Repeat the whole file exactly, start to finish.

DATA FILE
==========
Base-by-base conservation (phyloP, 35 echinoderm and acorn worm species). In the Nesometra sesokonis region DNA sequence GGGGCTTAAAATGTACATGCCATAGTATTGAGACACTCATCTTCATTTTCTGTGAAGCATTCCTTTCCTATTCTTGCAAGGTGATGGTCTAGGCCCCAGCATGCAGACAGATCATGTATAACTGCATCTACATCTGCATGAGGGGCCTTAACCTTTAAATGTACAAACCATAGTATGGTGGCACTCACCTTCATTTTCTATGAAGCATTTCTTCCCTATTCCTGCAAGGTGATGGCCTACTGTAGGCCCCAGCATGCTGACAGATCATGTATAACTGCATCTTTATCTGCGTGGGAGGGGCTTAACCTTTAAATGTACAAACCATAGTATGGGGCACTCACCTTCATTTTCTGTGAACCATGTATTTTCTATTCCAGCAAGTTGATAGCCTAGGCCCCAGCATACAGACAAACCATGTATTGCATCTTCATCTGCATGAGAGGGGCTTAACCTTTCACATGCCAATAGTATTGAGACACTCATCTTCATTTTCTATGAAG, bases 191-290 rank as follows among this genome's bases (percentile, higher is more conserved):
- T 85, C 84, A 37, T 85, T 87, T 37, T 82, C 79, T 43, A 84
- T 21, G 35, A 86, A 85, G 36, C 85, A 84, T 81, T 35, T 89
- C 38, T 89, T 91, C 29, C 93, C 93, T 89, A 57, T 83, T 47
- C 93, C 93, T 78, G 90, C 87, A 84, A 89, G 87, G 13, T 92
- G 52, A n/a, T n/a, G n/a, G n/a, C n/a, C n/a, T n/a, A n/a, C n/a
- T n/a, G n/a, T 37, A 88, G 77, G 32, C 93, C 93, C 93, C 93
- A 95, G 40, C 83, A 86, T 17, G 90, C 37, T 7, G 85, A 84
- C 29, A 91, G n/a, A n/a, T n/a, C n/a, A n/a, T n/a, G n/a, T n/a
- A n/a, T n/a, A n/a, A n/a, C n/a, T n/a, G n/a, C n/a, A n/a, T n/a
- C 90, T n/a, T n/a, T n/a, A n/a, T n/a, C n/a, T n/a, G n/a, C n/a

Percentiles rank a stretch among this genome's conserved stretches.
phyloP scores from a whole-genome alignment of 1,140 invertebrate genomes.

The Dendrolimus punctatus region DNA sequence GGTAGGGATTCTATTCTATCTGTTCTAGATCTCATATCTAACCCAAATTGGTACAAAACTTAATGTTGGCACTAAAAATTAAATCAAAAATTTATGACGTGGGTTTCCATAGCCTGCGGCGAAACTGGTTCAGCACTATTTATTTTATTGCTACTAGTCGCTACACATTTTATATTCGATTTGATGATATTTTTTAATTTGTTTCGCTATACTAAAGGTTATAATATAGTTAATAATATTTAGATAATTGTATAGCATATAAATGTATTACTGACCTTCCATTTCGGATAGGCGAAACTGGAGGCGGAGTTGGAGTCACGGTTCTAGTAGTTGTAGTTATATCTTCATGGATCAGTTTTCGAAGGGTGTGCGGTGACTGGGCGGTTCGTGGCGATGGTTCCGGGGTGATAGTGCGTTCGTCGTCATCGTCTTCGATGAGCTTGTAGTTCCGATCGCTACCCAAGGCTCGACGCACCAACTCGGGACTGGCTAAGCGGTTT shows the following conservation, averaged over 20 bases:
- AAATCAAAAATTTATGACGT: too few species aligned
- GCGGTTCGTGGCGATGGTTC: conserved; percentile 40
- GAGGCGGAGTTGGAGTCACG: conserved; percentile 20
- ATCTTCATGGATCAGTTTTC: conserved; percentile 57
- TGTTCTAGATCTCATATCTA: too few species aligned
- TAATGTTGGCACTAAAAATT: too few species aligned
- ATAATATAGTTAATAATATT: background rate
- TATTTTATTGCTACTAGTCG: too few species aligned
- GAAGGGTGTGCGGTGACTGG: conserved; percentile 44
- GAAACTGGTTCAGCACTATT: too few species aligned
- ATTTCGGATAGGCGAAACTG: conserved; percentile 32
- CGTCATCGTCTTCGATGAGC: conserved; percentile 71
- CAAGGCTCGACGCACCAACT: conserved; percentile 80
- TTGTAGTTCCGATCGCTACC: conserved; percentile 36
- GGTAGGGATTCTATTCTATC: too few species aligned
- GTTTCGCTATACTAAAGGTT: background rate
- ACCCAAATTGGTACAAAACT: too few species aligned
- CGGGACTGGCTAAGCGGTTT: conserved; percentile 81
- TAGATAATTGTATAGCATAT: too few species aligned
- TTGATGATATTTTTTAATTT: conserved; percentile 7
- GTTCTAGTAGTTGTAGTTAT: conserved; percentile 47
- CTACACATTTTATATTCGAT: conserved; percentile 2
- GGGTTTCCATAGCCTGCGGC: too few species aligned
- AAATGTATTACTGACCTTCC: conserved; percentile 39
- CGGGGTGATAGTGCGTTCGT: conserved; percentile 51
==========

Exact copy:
Base-by-base conservation (phyloP, 35 echinoderm and acorn worm species). In the Nesometra sesokonis region DNA sequence GGGGCTTAAAATGTACATGCCATAGTATTGAGACACTCATCTTCATTTTCTGTGAAGCATTCCTTTCCTATTCTTGCAAGGTGATGGTCTAGGCCCCAGCATGCAGACAGATCATGTATAACTGCATCTACATCTGCATGAGGGGCCTTAACCTTTAAATGTACAAACCATAGTATGGTGGCACTCACCTTCATTTTCTATGAAGCATTTCTTCCCTATTCCTGCAAGGTGATGGCCTACTGTAGGCCCCAGCATGCTGACAGATCATGTATAACTGCATCTTTATCTGCGTGGGAGGGGCTTAACCTTTAAATGTACAAACCATAGTATGGGGCACTCACCTTCATTTTCTGTGAACCATGTATTTTCTATTCCAGCAAGTTGATAGCCTAGGCCCCAGCATACAGACAAACCATGTATTGCATCTTCATCTGCATGAGAGGGGCTTAACCTTTCACATGCCAATAGTATTGAGACACTCATCTTCATTTTCTATGAAG, bases 191-290 rank as follows among this genome's bases (percentile, higher is more conserved):
- T 85, C 84, A 37, T 85, T 87, T 37, T 82, C 79, T 43, A 84
- T 21, G 35, A 86, A 85, G 36, C 85, A 84, T 81, T 35, T 89
- C 38, T 89, T 91, C 29, C 93, C 93, T 89, A 57, T 83, T 47
- C 93, C 93, T 78, G 90, C 87, A 84, A 89, G 87, G 13, T 92
- G 52, A n/a, T n/a, G n/a, G n/a, C n/a, C n/a, T n/a, A n/a, C n/a
- T n/a, G n/a, T 37, A 88, G 77, G 32, C 93, C 93, C 93, C 93
- A 95, G 40, C 83, A 86, T 17, G 90, C 37, T 7, G 85, A 84
- C 29, A 91, G n/a, A n/a, T n/a, C n/a, A n/a, T n/a, G n/a, T n/a
- A n/a, T n/a, A n/a, A n/a, C n/a, T n/a, G n/a, C n/a, A n/a, T n/a
- C 90, T n/a, T n/a, T n/a, A n/a, T n/a, C n/a, T n/a, G n/a, C n/a

Percentiles rank a stretch among this genome's conserved stretches.
phyloP scores from a whole-genome alignment of 1,140 invertebrate genomes.

The Dendrolimus punctatus region DNA sequence GGTAGGGATTCTATTCTATCTGTTCTAGATCTCATATCTAACCCAAATTGGTACAAAACTTAATGTTGGCACTAAAAATTAAATCAAAAATTTATGACGTGGGTTTCCATAGCCTGCGGCGAAACTGGTTCAGCACTATTTATTTTATTGCTACTAGTCGCTACACATTTTATATTCGATTTGATGATATTTTTTAATTTGTTTCGCTATACTAAAGGTTATAATATAGTTAATAATATTTAGATAATTGTATAGCATATAAATGTATTACTGACCTTCCATTTCGGATAGGCGAAACTGGAGGCGGAGTTGGAGTCACGGTTCTAGTAGTTGTAGTTATATCTTCATGGATCAGTTTTCGAAGGGTGTGCGGTGACTGGGCGGTTCGTGGCGATGGTTCCGGGGTGATAGTGCGTTCGTCGTCATCGTCTTCGATGAGCTTGTAGTTCCGATCGCTACCCAAGGCTCGACGCACCAACTCGGGACTGGCTAAGCGGTTT shows the following conservation, averaged over 20 bases:
- AAATCAAAAATTTATGACGT: too few species aligned
- GCGGTTCGTGGCGATGGTTC: conserved; percentile 40
- GAGGCGGAGTTGGAGTCACG: conserved; percentile 20
- ATCTTCATGGATCAGTTTTC: conserved; percentile 57
- TGTTCTAGATCTCATATCTA: too few species aligned
- TAATGTTGGCACTAAAAATT: too few species aligned
- ATAATATAGTTAATAATATT: background rate
- TATTTTATTGCTACTAGTCG: too few species aligned
- GAAGGGTGTGCGGTGACTGG: conserved; percentile 44
- GAAACTGGTTCAGCACTATT: too few species aligned
- ATTTCGGATAGGCGAAACTG: conserved; percentile 32
- CGTCATCGTCTTCGATGAGC: conserved; percentile 71
- CAAGGCTCGACGCACCAACT: conserved; percentile 80
- TTGTAGTTCCGATCGCTACC: conserved; percentile 36
- GGTAGGGATTCTATTCTATC: too few species aligned
- GTTTCGCTATACTAAAGGTT: background rate
- ACCCAAATTGGTACAAAACT: too few species aligned
- CGGGACTGGCTAAGCGGTTT: conserved; percentile 81
- TAGATAATTGTATAGCATAT: too few species aligned
- TTGATGATATTTTTTAATTT: conserved; percentile 7
- GTTCTAGTAGTTGTAGTTAT: conserved; percentile 47
- CTACACATTTTATATTCGAT: conserved; percentile 2
- GGGTTTCCATAGCCTGCGGC: too few species aligned
- AAATGTATTACTGACCTTCC: conserved; percentile 39
- CGGGGTGATAGTGCGTTCGT: conserved; percentile 51